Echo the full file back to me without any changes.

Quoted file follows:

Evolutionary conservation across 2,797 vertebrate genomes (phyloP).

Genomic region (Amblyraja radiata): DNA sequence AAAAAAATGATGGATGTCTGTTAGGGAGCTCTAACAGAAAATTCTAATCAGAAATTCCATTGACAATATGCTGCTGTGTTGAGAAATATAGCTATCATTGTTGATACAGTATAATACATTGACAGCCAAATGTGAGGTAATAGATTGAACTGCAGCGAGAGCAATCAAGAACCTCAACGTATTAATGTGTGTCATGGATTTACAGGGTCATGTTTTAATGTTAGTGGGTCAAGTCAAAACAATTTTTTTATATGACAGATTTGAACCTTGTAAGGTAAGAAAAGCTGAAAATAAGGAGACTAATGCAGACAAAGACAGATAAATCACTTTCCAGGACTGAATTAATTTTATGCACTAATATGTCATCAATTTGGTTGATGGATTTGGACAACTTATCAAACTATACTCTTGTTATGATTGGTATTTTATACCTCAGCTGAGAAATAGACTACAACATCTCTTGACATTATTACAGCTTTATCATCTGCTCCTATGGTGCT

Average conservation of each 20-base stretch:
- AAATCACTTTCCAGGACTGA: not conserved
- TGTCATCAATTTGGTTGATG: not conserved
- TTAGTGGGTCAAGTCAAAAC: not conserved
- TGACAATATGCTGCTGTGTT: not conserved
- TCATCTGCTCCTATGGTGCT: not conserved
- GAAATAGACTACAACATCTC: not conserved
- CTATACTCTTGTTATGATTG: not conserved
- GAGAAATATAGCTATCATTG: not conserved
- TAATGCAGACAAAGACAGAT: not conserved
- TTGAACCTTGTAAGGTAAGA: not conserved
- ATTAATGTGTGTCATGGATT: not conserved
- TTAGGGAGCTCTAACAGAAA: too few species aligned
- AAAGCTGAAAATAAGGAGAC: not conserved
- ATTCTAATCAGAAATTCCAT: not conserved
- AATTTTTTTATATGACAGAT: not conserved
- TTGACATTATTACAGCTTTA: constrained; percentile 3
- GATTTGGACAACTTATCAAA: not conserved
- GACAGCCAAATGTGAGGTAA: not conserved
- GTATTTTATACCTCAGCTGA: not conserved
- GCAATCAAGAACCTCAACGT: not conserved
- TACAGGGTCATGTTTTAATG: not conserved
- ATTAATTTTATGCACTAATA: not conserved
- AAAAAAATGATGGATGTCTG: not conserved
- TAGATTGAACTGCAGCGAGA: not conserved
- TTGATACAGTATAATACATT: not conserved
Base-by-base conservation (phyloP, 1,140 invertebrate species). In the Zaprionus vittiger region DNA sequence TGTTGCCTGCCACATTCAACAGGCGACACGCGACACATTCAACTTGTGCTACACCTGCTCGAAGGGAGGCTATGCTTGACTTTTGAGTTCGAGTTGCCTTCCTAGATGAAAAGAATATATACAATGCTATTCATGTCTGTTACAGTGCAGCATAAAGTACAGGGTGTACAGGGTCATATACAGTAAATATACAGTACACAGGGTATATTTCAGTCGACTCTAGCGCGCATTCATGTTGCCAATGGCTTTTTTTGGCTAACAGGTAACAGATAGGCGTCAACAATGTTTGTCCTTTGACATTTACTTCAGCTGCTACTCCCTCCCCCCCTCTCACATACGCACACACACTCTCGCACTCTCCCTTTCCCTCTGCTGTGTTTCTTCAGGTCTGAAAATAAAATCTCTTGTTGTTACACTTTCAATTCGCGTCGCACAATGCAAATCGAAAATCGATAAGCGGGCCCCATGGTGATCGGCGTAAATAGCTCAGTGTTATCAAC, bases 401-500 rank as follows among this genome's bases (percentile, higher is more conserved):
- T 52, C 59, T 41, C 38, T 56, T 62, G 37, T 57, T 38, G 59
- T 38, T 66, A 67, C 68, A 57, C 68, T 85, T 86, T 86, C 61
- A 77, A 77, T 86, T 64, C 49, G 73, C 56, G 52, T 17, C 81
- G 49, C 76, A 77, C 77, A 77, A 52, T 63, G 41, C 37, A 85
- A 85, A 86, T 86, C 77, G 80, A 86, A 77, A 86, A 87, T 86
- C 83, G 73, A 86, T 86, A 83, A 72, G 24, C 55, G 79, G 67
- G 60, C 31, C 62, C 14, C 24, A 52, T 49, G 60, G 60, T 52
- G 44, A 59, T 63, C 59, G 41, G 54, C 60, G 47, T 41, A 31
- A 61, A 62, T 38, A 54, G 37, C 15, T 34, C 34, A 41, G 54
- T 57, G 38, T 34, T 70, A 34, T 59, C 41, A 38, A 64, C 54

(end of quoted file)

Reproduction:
Evolutionary conservation across 2,797 vertebrate genomes (phyloP).

Genomic region (Amblyraja radiata): DNA sequence AAAAAAATGATGGATGTCTGTTAGGGAGCTCTAACAGAAAATTCTAATCAGAAATTCCATTGACAATATGCTGCTGTGTTGAGAAATATAGCTATCATTGTTGATACAGTATAATACATTGACAGCCAAATGTGAGGTAATAGATTGAACTGCAGCGAGAGCAATCAAGAACCTCAACGTATTAATGTGTGTCATGGATTTACAGGGTCATGTTTTAATGTTAGTGGGTCAAGTCAAAACAATTTTTTTATATGACAGATTTGAACCTTGTAAGGTAAGAAAAGCTGAAAATAAGGAGACTAATGCAGACAAAGACAGATAAATCACTTTCCAGGACTGAATTAATTTTATGCACTAATATGTCATCAATTTGGTTGATGGATTTGGACAACTTATCAAACTATACTCTTGTTATGATTGGTATTTTATACCTCAGCTGAGAAATAGACTACAACATCTCTTGACATTATTACAGCTTTATCATCTGCTCCTATGGTGCT

Average conservation of each 20-base stretch:
- AAATCACTTTCCAGGACTGA: not conserved
- TGTCATCAATTTGGTTGATG: not conserved
- TTAGTGGGTCAAGTCAAAAC: not conserved
- TGACAATATGCTGCTGTGTT: not conserved
- TCATCTGCTCCTATGGTGCT: not conserved
- GAAATAGACTACAACATCTC: not conserved
- CTATACTCTTGTTATGATTG: not conserved
- GAGAAATATAGCTATCATTG: not conserved
- TAATGCAGACAAAGACAGAT: not conserved
- TTGAACCTTGTAAGGTAAGA: not conserved
- ATTAATGTGTGTCATGGATT: not conserved
- TTAGGGAGCTCTAACAGAAA: too few species aligned
- AAAGCTGAAAATAAGGAGAC: not conserved
- ATTCTAATCAGAAATTCCAT: not conserved
- AATTTTTTTATATGACAGAT: not conserved
- TTGACATTATTACAGCTTTA: constrained; percentile 3
- GATTTGGACAACTTATCAAA: not conserved
- GACAGCCAAATGTGAGGTAA: not conserved
- GTATTTTATACCTCAGCTGA: not conserved
- GCAATCAAGAACCTCAACGT: not conserved
- TACAGGGTCATGTTTTAATG: not conserved
- ATTAATTTTATGCACTAATA: not conserved
- AAAAAAATGATGGATGTCTG: not conserved
- TAGATTGAACTGCAGCGAGA: not conserved
- TTGATACAGTATAATACATT: not conserved
Base-by-base conservation (phyloP, 1,140 invertebrate species). In the Zaprionus vittiger region DNA sequence TGTTGCCTGCCACATTCAACAGGCGACACGCGACACATTCAACTTGTGCTACACCTGCTCGAAGGGAGGCTATGCTTGACTTTTGAGTTCGAGTTGCCTTCCTAGATGAAAAGAATATATACAATGCTATTCATGTCTGTTACAGTGCAGCATAAAGTACAGGGTGTACAGGGTCATATACAGTAAATATACAGTACACAGGGTATATTTCAGTCGACTCTAGCGCGCATTCATGTTGCCAATGGCTTTTTTTGGCTAACAGGTAACAGATAGGCGTCAACAATGTTTGTCCTTTGACATTTACTTCAGCTGCTACTCCCTCCCCCCCTCTCACATACGCACACACACTCTCGCACTCTCCCTTTCCCTCTGCTGTGTTTCTTCAGGTCTGAAAATAAAATCTCTTGTTGTTACACTTTCAATTCGCGTCGCACAATGCAAATCGAAAATCGATAAGCGGGCCCCATGGTGATCGGCGTAAATAGCTCAGTGTTATCAAC, bases 401-500 rank as follows among this genome's bases (percentile, higher is more conserved):
- T 52, C 59, T 41, C 38, T 56, T 62, G 37, T 57, T 38, G 59
- T 38, T 66, A 67, C 68, A 57, C 68, T 85, T 86, T 86, C 61
- A 77, A 77, T 86, T 64, C 49, G 73, C 56, G 52, T 17, C 81
- G 49, C 76, A 77, C 77, A 77, A 52, T 63, G 41, C 37, A 85
- A 85, A 86, T 86, C 77, G 80, A 86, A 77, A 86, A 87, T 86
- C 83, G 73, A 86, T 86, A 83, A 72, G 24, C 55, G 79, G 67
- G 60, C 31, C 62, C 14, C 24, A 52, T 49, G 60, G 60, T 52
- G 44, A 59, T 63, C 59, G 41, G 54, C 60, G 47, T 41, A 31
- A 61, A 62, T 38, A 54, G 37, C 15, T 34, C 34, A 41, G 54
- T 57, G 38, T 34, T 70, A 34, T 59, C 41, A 38, A 64, C 54